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The Art and Social Studies Lens: How to interpret political adds
 We mentioned earlier that it would be good to teach our students how to decode and critically interpret various kinds of political images, videos and texts. Here are a few links I've found that might be good resources. I'll be adding more websites, images, and videos at a later time.


"The idea that you can merchandise candidates for high office like breakfast cereal is the ultimate indignity to the democratic process."
-Democratic candidate Adlai Stevenson, 1956

"Television is no gimmick, and nobody will ever be elected to major office again without presenting themselves well on it."
-Television producer and Nixon campaign consultant Roger Ailes, 1968

In a media-saturated environment in which news, opinions, and entertainment surround us all day on our television sets, computers, and cell phones, the television commercial remains the one area where presidential candidates have complete control over their images. Television commercials use all the tools of fiction filmmaking, including script, visuals, editing, and performance, to distill a candidate's major campaign themes into a few powerful images. Ads elicit emotional reactions, inspiring support for a candidate or raising doubts about his opponent. While commercials reflect the styles and techniques of the times in which they were made, the fundamental strategies and messages have tended to remain the same over the years.

The Living Room Candidate contains more than 300 commercials, from every presidential election since 1952, when Madison Avenue advertising executive Rosser Reeves convinced Dwight Eisenhower that short ads played during such popular TV programs as I Love Lucy would reach more voters than any other form of advertising. This innovation had a permanent effect on the way presidential campaigns are run.

About The Political Ads Database

The database includes political advertisements funded by campaigns, parties, committees, and independent advocacy groups. Most of the ads are tied to specific U.S. House, U.S. Senate, or gubernatorial races throughout the country. Some of the ads are more general "issue" or advocacy ads not tied to a particular race or candidate. You can search for ads based on the criteria listed below.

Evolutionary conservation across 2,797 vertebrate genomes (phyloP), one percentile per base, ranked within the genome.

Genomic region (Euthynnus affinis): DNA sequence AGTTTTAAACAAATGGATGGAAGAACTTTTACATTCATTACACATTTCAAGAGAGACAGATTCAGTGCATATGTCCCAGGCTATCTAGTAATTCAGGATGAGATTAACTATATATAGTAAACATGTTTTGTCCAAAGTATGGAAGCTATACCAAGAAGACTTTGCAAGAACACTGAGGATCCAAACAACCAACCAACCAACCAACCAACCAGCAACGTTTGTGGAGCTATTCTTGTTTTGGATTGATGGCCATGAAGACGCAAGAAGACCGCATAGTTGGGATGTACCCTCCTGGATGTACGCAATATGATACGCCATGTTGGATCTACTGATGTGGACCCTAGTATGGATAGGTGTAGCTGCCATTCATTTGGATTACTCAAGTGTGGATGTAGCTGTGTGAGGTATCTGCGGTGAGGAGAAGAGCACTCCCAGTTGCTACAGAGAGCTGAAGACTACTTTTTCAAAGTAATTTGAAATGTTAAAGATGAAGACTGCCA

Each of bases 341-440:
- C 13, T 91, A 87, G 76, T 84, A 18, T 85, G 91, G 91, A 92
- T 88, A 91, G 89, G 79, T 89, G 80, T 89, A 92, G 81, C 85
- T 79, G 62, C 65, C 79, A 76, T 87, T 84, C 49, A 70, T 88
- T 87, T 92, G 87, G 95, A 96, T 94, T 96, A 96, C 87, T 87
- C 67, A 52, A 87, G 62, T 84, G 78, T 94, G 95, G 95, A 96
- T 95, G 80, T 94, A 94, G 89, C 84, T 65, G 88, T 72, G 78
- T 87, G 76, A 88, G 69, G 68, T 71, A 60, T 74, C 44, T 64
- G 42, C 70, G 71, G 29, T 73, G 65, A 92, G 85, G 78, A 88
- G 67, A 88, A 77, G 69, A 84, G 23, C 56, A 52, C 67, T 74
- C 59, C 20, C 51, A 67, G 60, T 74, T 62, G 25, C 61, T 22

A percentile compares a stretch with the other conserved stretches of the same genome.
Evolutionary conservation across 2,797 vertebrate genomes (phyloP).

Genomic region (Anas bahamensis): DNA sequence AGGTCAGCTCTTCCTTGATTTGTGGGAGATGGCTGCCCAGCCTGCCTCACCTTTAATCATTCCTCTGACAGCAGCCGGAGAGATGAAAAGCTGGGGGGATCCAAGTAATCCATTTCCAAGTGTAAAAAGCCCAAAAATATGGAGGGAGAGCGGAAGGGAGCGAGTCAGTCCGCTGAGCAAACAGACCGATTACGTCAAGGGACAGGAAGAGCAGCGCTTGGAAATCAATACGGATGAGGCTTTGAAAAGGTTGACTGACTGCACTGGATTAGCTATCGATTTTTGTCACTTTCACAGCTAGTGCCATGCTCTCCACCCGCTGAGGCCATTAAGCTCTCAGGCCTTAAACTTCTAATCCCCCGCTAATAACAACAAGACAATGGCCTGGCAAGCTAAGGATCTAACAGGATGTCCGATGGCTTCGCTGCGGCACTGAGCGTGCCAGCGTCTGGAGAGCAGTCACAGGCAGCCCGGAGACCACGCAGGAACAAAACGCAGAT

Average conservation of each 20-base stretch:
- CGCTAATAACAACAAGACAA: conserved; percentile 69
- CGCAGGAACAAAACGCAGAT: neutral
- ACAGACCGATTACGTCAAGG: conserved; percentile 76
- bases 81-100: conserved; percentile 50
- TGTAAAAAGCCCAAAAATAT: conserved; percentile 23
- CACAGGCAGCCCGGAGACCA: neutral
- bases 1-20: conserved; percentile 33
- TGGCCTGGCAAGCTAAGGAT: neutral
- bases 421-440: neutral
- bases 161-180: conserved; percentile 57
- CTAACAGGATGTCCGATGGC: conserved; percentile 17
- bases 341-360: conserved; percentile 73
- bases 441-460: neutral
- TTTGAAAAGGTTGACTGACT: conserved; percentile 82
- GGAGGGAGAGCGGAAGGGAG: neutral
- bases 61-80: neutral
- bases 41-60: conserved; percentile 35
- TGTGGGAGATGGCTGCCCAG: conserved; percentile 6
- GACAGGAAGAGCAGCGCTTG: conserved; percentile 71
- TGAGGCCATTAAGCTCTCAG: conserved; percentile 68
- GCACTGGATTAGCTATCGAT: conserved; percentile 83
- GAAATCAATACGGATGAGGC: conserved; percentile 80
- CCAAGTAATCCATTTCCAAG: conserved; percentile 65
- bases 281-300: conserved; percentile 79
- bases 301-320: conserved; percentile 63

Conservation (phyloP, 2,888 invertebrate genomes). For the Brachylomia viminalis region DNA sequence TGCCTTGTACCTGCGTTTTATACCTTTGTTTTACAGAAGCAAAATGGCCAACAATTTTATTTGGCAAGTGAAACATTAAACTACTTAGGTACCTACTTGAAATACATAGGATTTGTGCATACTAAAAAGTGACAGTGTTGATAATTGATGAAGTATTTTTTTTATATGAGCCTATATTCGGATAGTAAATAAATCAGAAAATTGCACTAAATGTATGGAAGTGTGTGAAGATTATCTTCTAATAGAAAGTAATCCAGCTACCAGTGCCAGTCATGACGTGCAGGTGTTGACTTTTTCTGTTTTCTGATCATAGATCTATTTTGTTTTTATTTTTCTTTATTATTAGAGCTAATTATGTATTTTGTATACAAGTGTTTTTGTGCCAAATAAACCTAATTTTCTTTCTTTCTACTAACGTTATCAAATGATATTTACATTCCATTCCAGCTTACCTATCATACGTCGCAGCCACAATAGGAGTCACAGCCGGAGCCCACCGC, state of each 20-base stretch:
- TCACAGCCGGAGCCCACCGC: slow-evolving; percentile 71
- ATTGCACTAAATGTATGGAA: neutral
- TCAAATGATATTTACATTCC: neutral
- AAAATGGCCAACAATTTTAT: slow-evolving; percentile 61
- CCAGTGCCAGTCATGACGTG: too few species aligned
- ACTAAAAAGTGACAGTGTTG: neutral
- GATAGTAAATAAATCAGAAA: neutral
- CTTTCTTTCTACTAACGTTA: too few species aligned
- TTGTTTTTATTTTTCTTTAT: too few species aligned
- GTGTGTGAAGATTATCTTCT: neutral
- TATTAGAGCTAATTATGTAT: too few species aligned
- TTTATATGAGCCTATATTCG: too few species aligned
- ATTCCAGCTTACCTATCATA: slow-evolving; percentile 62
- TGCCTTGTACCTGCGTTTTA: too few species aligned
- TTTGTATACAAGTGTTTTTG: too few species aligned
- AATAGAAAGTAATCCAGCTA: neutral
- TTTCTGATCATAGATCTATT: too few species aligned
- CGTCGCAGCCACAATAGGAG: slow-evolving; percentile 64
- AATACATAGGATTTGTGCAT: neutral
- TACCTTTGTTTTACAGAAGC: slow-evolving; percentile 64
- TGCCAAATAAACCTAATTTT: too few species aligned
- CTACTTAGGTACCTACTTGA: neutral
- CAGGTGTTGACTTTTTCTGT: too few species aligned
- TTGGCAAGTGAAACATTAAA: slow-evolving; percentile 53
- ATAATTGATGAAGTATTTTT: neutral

Channels. News and Information. Description. Relive some of the most iconic campaign ads from the 1950s through 1980s.

Political Ads News Cartoon directory - the world's largest on-line collection of news related cartoons and comics, all searchable in directory form.

Political Cartoon Collections Editorial Cartoon Sites Political Comic Strips, Web Cartoons

(This source may be questionable depending on the age of your students)

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Love, love, love the idea of looking at political ads through history. I sympathize with Mr. Stevenson's appraisal of the political marketing game, but you have to question how else a candidate can reach 300 million Americans these days. The key, I think we would all agree, is making people aware of the hyper-rhetoric without turning them away from the political system.

I was thinking about my post the other day (the one regarding people who have "tuned out" the system), and I decided I might create fewer cynics if I treat political analysis as a game. I always enjoyed examining movies for symbolism in high school English, possibly because my teacher made it fun to take a simple scene and unpack all its possible implications. I know you do that a lot in art. Any ideas for making it engaging in the social studies and math classrooms, too?

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